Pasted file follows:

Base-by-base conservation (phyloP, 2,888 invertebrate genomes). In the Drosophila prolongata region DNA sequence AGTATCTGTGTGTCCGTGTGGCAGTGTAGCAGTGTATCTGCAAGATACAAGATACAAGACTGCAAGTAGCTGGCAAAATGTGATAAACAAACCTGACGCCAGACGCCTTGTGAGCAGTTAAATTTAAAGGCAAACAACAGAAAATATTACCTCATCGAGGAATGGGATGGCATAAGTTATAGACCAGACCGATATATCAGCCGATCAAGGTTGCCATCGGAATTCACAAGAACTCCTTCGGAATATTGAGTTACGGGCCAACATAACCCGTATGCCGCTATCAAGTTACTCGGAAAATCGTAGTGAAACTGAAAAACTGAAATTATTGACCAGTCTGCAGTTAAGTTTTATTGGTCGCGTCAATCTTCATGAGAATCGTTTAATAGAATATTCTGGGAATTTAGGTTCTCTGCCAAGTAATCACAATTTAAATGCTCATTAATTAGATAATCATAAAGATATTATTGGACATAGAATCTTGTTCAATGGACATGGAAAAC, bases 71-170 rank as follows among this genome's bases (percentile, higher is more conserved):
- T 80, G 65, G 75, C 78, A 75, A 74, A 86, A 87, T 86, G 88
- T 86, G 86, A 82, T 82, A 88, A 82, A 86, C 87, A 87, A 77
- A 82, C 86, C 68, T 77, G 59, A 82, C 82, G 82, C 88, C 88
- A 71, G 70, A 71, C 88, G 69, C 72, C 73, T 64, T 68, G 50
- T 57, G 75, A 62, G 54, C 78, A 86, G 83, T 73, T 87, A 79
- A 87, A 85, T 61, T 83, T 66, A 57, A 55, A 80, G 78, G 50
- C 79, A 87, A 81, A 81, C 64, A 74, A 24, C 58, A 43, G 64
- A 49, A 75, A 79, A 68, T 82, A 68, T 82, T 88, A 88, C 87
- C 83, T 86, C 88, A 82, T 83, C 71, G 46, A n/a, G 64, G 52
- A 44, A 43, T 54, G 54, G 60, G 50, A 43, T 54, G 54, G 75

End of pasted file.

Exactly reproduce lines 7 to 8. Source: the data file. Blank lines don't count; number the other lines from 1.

- A 87, A 85, T 61, T 83, T 66, A 57, A 55, A 80, G 78, G 50
- C 79, A 87, A 81, A 81, C 64, A 74, A 24, C 58, A 43, G 64